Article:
Figurines to the Triadic Ballet by Oskar Schlemmer; Staatsgalerie Stuttgart © José Luiz Bernardes Ribeiro, Image via de/

3. Life as a masked ball: Leonor Fini

Masks, which appear repeatedly in Leonor Fini’s paintings, are something she also made for her personal use at masked balls in Paris in the 1930s and 1940s. She gained a notorious reputation among Parisian high society, whom she charmed with her avant-garde costumes complete with owl masks, gilded horns, or cat ears. Not only did Fini wear these dresses herself, she also designed the costumes for nearly 70 stage productions. Her designs for Oskar Panizza’s “Liebeskonzil” were particularly sensational, as she ran riot with provocative costumes that not only revealed bare breasts, but also depicted God in ragged clothing. The performance was a great success and received awards from critics – although the audience of 1968 no doubt left the theater a little shocked...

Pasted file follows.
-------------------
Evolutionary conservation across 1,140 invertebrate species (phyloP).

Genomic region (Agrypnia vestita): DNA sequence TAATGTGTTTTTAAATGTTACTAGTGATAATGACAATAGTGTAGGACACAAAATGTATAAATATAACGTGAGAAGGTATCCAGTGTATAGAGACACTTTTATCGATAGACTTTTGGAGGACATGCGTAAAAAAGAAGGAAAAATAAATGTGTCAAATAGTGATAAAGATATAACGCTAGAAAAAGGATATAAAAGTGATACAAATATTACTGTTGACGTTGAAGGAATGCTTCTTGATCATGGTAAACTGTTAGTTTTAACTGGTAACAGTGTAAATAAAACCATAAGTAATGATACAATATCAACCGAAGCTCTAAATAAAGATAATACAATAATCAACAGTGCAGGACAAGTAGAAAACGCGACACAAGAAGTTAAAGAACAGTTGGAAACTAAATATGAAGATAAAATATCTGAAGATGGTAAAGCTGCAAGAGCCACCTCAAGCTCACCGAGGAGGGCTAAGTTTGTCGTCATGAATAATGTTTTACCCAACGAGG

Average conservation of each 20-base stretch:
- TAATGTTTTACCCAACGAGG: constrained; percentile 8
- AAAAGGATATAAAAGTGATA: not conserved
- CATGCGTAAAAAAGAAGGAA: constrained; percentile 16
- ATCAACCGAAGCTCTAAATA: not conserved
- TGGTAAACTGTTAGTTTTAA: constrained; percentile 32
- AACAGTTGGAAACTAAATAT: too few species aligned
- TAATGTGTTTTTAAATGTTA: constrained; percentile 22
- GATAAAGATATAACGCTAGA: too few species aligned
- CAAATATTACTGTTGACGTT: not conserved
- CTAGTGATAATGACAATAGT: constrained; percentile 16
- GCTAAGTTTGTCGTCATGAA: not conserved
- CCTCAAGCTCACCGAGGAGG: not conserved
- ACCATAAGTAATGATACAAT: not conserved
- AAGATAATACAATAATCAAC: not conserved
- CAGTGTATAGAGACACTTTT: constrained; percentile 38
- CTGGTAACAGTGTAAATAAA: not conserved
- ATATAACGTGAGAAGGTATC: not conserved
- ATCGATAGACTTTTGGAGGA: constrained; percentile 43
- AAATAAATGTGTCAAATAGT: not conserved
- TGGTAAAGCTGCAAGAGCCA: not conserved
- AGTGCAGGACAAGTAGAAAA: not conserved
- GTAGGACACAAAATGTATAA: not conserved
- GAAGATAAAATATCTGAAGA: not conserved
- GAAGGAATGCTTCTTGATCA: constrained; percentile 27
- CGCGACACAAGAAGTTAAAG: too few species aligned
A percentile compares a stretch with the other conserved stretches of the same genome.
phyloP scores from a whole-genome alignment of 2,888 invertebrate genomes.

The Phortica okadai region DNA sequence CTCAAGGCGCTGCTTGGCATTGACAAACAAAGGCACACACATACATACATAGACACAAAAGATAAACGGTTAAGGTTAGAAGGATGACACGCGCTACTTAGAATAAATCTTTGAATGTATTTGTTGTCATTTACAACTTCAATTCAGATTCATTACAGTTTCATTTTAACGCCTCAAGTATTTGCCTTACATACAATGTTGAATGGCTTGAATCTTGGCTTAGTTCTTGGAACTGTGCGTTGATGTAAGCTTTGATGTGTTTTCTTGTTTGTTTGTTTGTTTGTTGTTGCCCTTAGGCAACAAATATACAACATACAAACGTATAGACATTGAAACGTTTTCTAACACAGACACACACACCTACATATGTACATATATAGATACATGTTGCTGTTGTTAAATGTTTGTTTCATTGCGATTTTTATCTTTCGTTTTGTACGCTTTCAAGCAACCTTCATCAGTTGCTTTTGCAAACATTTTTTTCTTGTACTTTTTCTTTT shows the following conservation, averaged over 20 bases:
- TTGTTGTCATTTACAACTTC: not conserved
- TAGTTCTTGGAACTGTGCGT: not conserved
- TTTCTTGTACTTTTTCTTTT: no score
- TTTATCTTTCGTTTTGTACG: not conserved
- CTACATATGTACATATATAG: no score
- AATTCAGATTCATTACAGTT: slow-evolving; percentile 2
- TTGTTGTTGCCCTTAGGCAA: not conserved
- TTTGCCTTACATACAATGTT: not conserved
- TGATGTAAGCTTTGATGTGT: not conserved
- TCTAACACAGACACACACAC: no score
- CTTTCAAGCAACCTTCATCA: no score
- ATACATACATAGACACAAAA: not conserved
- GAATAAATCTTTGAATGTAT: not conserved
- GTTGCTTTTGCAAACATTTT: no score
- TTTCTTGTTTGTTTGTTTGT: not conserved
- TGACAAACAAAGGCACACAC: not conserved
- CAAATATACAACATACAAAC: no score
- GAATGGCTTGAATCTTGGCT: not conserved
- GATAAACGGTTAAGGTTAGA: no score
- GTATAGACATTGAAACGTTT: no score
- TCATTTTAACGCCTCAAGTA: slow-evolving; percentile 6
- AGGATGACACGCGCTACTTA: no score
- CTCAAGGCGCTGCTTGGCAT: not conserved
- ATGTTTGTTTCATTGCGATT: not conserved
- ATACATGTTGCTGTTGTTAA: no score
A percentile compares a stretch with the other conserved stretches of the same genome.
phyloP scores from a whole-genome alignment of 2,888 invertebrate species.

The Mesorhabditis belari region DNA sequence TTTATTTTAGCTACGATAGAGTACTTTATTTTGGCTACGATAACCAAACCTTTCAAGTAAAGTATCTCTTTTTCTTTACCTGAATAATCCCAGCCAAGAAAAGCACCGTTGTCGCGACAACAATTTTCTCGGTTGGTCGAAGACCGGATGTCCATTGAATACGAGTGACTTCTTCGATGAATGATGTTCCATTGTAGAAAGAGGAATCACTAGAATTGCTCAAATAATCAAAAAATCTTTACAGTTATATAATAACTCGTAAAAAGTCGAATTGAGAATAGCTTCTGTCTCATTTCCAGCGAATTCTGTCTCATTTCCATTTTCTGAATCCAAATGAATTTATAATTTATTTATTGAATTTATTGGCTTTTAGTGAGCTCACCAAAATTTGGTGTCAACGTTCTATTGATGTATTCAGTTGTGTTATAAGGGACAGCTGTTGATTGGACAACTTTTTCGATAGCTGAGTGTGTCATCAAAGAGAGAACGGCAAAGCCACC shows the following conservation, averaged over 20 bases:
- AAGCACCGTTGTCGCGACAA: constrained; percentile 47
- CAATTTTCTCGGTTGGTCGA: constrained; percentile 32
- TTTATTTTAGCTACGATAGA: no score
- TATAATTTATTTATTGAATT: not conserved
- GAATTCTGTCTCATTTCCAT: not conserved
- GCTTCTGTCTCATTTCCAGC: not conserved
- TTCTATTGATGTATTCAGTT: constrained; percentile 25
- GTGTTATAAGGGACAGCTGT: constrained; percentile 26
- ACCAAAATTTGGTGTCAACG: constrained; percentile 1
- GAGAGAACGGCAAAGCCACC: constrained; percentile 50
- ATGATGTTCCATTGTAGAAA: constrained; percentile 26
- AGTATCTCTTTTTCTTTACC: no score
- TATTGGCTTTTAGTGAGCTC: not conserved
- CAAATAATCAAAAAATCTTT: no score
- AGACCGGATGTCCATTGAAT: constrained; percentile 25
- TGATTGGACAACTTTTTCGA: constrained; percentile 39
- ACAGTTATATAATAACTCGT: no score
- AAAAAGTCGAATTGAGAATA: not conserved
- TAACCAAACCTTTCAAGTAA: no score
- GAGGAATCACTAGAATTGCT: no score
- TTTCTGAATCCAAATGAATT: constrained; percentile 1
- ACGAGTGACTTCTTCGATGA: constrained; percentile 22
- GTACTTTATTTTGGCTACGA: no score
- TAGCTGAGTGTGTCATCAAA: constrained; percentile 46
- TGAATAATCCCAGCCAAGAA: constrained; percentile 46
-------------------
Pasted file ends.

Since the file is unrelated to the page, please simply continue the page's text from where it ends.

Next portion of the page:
Costume design for Oskar Panizza's "Council of Love", 1968, Image via

4. Chagall, “Aleko”, and “The Firebird”

At the end of 1941, Marc Chagall received his first commission to design scenery and costumes for the ballet stage, parts of which can also be seen in the current exhibition. His involvement in the production of “Aleko” even took him to Mexico City. Three years later, the American Ballet Theatre commissioned Chagall to create a set and costume design for “The Firebird,” which resulted in three scene designs, a stage curtain, and more than 80 costumes depicting a fantastical world of floating human-animal creatures, demons, and two-faced figures. Working on the stage project brought an important ray of light into Chagall’s life in dark times marked by the death of his wife Bella the previous year.